Ex-Citigroup Executive Gets 8 Years for Embezzlement
Foster pleaded guilty to bank fraud in September, admitting that he transferred money from various Citigroup accounts to his own at JPMorgan Chase & Co. (JPM) He concealed his activities by making false accounting entries, according to the government.
He used the money to buy real estate and luxury sports cars, including a Ferrari and a Maserati, prosecutors said. The government has seized or restrained property from Foster valued at a total of $14 million.
“I executed a scheme to defraud Citigroup,” Foster told U.S. District Judge Eric Vitaliano at his plea hearing last year in Brooklyn, New York. “I directed funds to be wired into my personal account at JPMorgan.”
Foster, of Englewood Cliffs, New Jersey, was arrested last June at New York’s John F. Kennedy International Airport after returning from Bangkok. Foster, who worked in the bank’s treasury finance department, transferred money from various Citigroup accounts.
Under nonbinding sentencing guidelines, Foster faced a maximum of about 10 years in prison. John Diat, a spokesman for New York-based Citigroup, declined to comment on Foster.
As part of his plea deal, Foster agreed to forfeit about $16 million in properties, including residences in Manhattan, Brooklyn and New Jersey, as well as the Ferrari and Maserati.
“The defendant violated his employer’s trust and stole a stunning amount of money over an extended period of time to finance his personal lifestyle,” U.S. Attorney Loretta Lynch in Brooklyn said last year.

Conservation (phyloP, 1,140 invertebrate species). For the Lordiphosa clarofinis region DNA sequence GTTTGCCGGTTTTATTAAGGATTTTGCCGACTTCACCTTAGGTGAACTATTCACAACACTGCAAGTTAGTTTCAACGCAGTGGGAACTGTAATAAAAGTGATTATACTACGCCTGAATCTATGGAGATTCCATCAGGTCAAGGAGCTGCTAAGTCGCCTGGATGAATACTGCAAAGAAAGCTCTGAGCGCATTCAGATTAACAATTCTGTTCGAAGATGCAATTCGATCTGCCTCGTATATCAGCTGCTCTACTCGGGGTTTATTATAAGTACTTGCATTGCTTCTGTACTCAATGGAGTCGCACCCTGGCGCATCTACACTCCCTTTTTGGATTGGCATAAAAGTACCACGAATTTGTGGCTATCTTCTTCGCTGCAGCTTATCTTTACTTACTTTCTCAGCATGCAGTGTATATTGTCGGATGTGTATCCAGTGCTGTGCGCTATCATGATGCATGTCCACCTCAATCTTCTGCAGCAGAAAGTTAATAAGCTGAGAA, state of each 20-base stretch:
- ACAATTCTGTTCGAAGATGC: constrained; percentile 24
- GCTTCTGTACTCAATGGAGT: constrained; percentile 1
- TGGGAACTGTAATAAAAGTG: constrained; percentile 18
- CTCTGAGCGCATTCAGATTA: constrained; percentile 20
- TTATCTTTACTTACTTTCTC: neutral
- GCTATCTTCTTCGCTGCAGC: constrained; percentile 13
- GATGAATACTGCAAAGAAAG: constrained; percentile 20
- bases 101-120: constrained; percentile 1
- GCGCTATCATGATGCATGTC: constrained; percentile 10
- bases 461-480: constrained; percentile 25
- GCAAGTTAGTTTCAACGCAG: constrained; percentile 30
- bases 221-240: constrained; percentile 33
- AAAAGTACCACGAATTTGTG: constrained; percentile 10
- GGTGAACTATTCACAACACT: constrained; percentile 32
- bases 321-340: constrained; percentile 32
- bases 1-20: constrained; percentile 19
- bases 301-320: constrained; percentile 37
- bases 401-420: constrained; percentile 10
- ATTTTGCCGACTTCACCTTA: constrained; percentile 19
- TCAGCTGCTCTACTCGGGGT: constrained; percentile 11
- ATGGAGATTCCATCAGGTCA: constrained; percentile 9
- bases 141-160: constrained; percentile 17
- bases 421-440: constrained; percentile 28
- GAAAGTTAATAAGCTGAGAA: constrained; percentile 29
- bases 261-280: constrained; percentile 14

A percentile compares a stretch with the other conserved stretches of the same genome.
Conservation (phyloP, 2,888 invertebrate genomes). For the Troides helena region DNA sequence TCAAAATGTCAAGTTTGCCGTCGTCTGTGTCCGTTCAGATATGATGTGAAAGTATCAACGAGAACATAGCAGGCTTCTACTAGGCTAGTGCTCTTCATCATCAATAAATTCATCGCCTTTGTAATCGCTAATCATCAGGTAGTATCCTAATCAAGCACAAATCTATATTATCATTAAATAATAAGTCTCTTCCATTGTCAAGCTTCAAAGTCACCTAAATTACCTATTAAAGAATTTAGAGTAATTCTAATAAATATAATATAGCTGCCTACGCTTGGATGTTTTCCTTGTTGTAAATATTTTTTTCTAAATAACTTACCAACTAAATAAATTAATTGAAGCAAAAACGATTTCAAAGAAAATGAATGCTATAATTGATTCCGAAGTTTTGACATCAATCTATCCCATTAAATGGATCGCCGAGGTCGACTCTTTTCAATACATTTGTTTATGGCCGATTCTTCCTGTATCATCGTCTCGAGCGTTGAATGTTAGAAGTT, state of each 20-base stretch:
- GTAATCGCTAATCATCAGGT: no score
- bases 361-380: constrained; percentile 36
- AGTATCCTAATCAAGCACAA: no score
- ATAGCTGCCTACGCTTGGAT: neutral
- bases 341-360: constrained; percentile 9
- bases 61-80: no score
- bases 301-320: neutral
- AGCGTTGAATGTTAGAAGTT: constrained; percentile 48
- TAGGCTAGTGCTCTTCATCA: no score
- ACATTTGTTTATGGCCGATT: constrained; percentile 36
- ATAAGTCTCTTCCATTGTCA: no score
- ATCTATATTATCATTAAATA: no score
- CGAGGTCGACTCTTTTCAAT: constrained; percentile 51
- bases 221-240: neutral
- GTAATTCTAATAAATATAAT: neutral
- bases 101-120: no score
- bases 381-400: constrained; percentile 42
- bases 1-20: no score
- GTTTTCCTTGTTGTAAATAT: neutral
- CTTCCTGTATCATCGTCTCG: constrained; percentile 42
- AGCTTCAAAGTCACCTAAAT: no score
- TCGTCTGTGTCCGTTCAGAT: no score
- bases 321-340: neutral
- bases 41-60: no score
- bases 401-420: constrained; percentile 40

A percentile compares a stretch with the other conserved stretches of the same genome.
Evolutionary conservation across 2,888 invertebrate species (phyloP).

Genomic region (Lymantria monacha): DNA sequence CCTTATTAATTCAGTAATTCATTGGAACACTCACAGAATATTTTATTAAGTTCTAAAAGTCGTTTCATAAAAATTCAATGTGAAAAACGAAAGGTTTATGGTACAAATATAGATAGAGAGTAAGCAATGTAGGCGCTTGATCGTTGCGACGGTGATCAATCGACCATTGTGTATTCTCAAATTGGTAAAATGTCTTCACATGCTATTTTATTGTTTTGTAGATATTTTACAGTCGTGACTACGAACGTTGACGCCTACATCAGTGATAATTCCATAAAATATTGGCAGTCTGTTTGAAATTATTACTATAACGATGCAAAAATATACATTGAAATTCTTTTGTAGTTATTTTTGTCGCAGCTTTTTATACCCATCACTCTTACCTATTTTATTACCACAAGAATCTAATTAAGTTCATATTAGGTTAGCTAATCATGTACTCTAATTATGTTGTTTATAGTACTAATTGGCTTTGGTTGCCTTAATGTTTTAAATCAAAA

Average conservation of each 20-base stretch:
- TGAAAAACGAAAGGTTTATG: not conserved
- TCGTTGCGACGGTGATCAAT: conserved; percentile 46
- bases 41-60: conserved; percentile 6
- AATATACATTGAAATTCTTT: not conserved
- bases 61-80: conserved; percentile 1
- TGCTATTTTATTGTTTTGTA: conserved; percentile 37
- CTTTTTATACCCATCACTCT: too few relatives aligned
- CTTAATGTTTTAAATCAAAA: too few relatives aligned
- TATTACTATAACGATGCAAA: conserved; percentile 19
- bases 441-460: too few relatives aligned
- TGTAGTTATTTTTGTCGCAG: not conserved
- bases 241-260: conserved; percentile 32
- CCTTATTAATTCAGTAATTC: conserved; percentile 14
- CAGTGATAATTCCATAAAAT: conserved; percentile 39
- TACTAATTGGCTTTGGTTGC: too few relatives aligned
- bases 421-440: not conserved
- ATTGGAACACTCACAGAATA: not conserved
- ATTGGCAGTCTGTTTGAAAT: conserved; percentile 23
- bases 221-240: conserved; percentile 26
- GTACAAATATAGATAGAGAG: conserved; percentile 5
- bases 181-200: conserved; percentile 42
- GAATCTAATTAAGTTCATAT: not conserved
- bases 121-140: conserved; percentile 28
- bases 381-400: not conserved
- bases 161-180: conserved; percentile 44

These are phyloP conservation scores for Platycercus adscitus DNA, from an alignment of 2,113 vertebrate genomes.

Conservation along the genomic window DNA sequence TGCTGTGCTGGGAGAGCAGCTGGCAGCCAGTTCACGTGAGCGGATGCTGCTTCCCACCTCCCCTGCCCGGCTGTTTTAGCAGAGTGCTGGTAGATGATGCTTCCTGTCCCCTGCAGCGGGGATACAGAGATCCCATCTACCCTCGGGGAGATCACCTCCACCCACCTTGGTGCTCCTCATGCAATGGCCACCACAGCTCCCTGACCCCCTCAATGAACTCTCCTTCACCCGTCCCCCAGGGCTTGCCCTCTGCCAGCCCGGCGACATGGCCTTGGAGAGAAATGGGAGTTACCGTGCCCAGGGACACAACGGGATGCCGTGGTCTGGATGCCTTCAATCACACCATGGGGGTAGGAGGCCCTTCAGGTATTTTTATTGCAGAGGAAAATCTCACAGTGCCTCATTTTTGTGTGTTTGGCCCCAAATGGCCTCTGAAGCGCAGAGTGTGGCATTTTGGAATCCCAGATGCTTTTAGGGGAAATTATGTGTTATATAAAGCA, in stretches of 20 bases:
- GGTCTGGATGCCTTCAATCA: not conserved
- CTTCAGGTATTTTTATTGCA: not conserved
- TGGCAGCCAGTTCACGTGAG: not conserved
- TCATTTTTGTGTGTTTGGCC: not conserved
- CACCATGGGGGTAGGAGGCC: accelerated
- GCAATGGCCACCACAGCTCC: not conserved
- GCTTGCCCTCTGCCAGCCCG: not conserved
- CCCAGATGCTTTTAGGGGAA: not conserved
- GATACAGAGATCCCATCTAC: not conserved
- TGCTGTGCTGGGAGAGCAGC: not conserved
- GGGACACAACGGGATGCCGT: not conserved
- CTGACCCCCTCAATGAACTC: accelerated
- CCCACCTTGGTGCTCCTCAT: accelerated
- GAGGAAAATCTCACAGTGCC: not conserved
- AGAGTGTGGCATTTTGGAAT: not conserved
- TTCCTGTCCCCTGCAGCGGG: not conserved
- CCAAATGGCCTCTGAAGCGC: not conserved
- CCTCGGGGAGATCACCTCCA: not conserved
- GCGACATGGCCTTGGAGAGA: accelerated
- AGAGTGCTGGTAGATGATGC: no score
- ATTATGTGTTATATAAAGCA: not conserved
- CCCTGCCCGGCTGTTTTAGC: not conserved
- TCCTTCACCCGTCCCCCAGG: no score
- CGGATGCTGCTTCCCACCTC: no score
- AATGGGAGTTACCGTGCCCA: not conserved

During the sentencing yesterday, Foster “expressed enormous contrition and remorse and was very clear about taking full responsibility for what happened,” his lawyer, Isabelle A. Kirshner, said in a phone interview.
Foster, who worked for Citigroup in the Long Island City section of Queens, New York, caused about $900,000 to be moved from its interest-expense account and about $14.4 million from its debt-adjustment account to the bank’s cash account, according to prosecutors.
Then, in eight transfers, his actions led to the money being wired from the cash account into his personal account, prosecutors said. He conducted the fraud from September 2003 to June 2011, according to the government.
Foster caused a fraudulent contract or deal number to be put in the reference line of the wire-transfer instructions to make it appear the transfers supported an existing contract, the prosecutors charged.
“I made entries in Citigroup’s records to conceal the fact that I took the funds,” he said at his plea hearing.
Citigroup’s treasury finance department funds loans and other business transactions within the bank and Foster supervised the department’s derivatives unit, according to his criminal complaint. The unit processed payments related to trades of derivatives, including swaps, according to court papers.
Foster joined Citigroup, which is ranked third by assets among U.S. banks, in 1999 and left voluntarily in January 2011, according to a person familiar with his employment.
Originally from Jamaica, Foster started at Citigroup as a temporary employee and worked his way up to a vice president position, his lawyer Kirshner said.
“In many ways, this was tragic,” she said. “He had achieved a lot.”
An internal audit of the department detected the wire transfers to Foster’s personal account, prosecutors said.
“We are outraged by the actions of this former employee,” Shannon Bell, a spokeswoman for Citigroup, said in a June 2011 e-mail.
The case is U.S. v. Foster, 11-cr-00601, U.S. District Court, Eastern District of New York (Brooklyn).
To contact the reporter on this story: Christie Smythe federal court in Brooklyn, New York, at firstname.lastname@example.org.
To contact the editor responsible for this story: Michael Hytha at email@example.com.